Historical population
Census Pop.
Est. 20184,460[2]2.3%
U.S. Decennial Census[5]

As of the census[6] of 2000, there were 2,033 people, 830 households, and 590 families residing in the village. The population density was 964.4 people per square mile (372.0/km²). There were 876 housing units at an average density of 415.6 per square mile (160.3/km²). The racial makeup of the village was 98.03% White, 0.15% Native American, 0.44% Asian, 0.34% from other races, and 1.03% from two or more races. Hispanic or Latino of any race were 1.77% of the population and 0.00% African American.

There were 830 households out of which 29.4% had children under the age of 18 living with them, 59.4% were married couples living together, 8.6% had a female householder with no husband present, and 28.9% were non-families. 26.4% of all households were made up of individuals and 13.1% had someone living alone who was 65 years of age or older. The average household size was 2.45 and the average family size was 2.96.

In the village, the population was spread out with 22.8% under the age of 18, 7.1% from 18 to 24, 25.0% from 25 to 44, 27.0% from 45 to 64, and 18.2% who were 65 years of age or older. The median age was 42 years. For every 100 females, there were 91.4 males. For every 100 females age 18 and over, there were 91.2 males.

The median income for a household in the village was $51,250, and the median income for a family was $60,625. Males had a median income of $43,563 versus $26,786 for females. The per capita income for the village was $23,454. About 3.0% of families and 4.0% of the population were below the poverty line, including 4.2% of those under age 18 and 9.0% of those age 65 or over.


Gould Street, Beecher
Gould Street, Beecher

Beecher is uniquely located less than an hour from downtown Chicago in rapidly growing Will County. Served by Illinois Route 1, access to Interstate 80-94 is only twenty minutes north. Interstate I-57 can be accessed within fifteen minutes to the west and Interstate I-55 is only 30 minutes to the west. State roads to the east can access Interstate I-65 in just forty minutes.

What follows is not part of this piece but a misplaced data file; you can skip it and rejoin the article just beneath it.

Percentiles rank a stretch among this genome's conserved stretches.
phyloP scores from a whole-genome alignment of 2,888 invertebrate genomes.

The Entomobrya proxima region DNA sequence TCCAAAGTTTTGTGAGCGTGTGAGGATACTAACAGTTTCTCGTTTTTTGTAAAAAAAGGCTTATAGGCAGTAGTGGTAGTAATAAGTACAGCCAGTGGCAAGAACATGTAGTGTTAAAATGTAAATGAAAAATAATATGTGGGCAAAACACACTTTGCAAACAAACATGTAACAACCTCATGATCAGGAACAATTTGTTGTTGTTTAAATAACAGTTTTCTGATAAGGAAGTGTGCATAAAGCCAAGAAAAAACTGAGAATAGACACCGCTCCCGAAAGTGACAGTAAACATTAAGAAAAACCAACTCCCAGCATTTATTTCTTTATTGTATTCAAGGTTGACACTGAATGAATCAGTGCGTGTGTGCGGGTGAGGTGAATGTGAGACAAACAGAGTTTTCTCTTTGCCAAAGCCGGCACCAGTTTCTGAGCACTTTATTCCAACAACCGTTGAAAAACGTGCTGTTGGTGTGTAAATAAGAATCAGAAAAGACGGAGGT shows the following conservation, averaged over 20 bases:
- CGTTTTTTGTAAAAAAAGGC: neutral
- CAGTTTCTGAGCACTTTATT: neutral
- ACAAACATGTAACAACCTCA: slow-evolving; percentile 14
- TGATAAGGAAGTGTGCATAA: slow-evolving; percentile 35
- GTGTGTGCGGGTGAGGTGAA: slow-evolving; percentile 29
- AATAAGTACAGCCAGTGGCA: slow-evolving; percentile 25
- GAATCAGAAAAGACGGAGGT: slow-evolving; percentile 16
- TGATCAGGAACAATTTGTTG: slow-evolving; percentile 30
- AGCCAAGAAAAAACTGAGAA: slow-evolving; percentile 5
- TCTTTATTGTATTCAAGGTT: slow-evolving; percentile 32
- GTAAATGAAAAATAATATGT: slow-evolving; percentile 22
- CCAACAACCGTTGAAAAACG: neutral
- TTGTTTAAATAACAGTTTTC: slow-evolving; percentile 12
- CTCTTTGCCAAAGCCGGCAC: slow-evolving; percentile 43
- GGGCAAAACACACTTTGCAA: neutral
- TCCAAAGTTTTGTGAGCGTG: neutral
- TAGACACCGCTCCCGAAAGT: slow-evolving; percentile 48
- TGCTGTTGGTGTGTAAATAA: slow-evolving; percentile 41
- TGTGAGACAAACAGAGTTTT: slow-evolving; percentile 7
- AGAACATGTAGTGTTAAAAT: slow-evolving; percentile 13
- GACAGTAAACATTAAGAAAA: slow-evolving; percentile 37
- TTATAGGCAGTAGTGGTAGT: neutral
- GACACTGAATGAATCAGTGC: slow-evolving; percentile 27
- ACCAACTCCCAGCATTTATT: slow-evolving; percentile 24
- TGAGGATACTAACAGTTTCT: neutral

The Village of Beecher has a competitive commercial and industrial marketing program. Affordable housing, low crime rates, quality schools and Beecher's small town atmosphere are all within one hour of downtown Chicago and O’Hare Airport.

The Village has been aggressively pursuing new business prospects by discussing tax incentives, making contacts with willing sellers of prime commercial and industrial land, and cutting through layers of “red tape” to bring projects to completion. Hundreds of acres of land are available for industrial development, with several rail-served sites off the UP/CSX line. The Village works to increase its tax base to preserve its revenue sources for public education and to offer more employment opportunities for current and new residents.


With a large variety of retail establishments, professional services, and 11 restaurants, Beecher offers amenities available only in much larger communities.[7]

A 27-hole golf course in the center of the town brings visitors in the warmer seasons, while the annual Fourth of July Festival and fireworks exhibition brings thousands of visitors every summer. A new Veteran's Memorial was dedicated on September 11, 2011 and is expected to draw attention as well.[8]